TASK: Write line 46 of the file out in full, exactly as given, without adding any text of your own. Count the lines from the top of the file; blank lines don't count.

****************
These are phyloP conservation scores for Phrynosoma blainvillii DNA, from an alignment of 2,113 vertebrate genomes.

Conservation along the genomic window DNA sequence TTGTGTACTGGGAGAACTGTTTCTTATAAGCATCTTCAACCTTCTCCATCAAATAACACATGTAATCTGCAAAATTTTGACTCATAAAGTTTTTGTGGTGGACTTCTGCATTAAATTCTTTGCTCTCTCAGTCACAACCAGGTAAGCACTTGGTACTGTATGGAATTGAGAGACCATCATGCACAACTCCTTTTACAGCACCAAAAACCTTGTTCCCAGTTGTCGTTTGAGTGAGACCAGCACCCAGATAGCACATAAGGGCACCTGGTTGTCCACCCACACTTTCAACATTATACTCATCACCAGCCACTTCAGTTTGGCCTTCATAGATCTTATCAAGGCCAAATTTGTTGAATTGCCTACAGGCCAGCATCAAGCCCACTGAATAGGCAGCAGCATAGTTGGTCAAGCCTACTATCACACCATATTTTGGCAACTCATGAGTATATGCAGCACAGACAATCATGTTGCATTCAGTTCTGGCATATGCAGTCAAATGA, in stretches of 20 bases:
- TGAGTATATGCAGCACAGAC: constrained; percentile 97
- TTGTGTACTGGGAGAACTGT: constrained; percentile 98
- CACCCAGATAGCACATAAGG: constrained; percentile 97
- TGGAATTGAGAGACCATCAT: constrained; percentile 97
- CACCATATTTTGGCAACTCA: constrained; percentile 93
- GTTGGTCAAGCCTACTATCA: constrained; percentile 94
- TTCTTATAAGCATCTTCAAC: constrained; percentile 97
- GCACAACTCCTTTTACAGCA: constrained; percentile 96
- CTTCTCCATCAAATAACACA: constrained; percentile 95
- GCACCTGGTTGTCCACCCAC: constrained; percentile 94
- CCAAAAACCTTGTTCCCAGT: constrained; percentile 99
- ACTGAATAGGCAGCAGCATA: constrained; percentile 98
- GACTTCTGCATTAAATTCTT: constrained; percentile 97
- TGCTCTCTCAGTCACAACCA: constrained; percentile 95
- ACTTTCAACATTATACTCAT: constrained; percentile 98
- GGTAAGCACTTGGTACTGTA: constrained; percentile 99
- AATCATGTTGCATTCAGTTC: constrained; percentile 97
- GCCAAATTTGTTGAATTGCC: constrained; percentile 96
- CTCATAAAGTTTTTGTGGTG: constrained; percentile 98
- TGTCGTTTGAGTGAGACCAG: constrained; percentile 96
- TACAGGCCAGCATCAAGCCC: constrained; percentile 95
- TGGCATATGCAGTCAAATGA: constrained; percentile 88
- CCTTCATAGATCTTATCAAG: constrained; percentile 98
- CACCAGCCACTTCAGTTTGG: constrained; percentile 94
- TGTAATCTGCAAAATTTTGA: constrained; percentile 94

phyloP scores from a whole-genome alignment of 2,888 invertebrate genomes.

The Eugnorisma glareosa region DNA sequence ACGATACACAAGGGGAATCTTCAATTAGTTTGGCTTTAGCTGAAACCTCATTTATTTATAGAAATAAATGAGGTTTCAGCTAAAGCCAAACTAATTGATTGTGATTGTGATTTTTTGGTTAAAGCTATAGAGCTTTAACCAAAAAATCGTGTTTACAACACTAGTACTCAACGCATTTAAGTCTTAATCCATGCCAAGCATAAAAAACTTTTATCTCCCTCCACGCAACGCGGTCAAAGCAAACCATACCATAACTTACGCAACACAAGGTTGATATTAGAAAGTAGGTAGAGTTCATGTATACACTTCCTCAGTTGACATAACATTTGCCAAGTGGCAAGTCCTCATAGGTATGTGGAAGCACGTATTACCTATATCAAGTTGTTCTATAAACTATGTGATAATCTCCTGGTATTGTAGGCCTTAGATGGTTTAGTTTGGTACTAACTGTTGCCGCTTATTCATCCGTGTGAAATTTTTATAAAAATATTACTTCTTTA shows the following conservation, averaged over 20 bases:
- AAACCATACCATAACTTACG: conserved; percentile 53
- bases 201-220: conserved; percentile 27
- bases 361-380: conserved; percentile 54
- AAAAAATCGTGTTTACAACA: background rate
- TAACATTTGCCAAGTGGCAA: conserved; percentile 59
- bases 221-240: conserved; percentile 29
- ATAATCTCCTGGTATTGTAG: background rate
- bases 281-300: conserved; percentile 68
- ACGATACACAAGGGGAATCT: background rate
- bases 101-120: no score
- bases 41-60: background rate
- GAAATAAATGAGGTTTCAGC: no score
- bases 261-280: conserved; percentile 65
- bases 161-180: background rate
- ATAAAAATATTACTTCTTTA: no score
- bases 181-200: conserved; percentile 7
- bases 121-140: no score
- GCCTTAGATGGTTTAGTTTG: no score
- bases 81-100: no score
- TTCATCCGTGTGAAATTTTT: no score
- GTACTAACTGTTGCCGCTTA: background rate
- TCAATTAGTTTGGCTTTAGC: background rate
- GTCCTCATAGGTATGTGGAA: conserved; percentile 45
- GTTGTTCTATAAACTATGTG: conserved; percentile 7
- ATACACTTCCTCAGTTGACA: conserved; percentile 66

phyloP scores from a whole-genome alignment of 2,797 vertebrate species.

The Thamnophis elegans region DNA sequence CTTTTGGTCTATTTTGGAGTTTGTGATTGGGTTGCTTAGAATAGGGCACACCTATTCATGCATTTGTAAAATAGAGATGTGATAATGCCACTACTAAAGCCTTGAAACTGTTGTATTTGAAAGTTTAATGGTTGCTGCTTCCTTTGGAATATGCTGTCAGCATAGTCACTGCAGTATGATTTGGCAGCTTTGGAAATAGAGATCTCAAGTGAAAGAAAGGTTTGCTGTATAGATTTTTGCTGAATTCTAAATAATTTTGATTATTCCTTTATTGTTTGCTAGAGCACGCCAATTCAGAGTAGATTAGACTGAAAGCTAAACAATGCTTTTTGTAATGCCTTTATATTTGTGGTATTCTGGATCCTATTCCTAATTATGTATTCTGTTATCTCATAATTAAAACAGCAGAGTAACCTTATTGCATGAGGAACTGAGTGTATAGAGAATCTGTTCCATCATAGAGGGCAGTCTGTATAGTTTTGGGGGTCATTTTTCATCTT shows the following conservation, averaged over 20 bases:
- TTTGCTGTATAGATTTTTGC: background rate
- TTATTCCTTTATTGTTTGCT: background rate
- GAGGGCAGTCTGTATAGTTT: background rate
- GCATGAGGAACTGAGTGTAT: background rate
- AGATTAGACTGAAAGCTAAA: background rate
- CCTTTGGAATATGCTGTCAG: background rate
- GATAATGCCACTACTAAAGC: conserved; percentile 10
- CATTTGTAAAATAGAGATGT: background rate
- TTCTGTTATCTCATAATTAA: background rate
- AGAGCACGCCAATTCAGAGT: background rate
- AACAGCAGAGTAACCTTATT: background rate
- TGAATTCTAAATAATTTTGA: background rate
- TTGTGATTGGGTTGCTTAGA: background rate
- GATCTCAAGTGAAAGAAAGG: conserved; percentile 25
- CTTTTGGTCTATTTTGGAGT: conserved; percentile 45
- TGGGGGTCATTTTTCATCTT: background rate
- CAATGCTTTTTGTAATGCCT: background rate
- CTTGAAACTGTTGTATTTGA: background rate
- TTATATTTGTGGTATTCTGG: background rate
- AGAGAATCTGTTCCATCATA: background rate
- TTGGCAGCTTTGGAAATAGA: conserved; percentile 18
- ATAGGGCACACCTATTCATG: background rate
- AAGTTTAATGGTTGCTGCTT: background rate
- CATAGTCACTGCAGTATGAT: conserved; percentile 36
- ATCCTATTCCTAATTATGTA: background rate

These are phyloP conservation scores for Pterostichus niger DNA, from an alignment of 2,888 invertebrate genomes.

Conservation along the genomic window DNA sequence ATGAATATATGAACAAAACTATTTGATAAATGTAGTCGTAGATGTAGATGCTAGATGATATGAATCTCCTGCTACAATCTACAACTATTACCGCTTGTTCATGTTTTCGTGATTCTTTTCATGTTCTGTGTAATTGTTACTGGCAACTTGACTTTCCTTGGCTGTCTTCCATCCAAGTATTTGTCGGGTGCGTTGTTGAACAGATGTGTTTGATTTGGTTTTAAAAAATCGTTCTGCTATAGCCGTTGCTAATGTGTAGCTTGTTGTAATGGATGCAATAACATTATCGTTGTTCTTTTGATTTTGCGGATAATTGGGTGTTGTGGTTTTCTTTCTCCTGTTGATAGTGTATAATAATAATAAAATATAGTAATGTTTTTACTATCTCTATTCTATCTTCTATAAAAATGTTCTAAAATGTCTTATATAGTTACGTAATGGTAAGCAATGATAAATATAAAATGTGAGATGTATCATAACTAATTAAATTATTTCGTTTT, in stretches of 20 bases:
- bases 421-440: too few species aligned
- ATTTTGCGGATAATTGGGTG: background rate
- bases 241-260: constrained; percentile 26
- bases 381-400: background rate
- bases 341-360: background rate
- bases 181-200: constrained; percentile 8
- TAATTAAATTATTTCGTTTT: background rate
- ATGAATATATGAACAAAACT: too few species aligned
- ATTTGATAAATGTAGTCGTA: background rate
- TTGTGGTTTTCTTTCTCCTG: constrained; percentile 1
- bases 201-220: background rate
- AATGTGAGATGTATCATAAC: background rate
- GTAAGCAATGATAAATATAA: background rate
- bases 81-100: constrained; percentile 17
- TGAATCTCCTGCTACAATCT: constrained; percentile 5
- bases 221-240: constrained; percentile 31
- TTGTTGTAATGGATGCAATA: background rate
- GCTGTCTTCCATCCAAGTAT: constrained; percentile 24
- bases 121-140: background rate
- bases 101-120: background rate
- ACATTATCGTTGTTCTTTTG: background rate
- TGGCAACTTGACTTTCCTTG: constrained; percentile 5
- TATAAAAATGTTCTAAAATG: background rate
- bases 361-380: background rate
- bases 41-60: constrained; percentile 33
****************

- bases 121-140: no score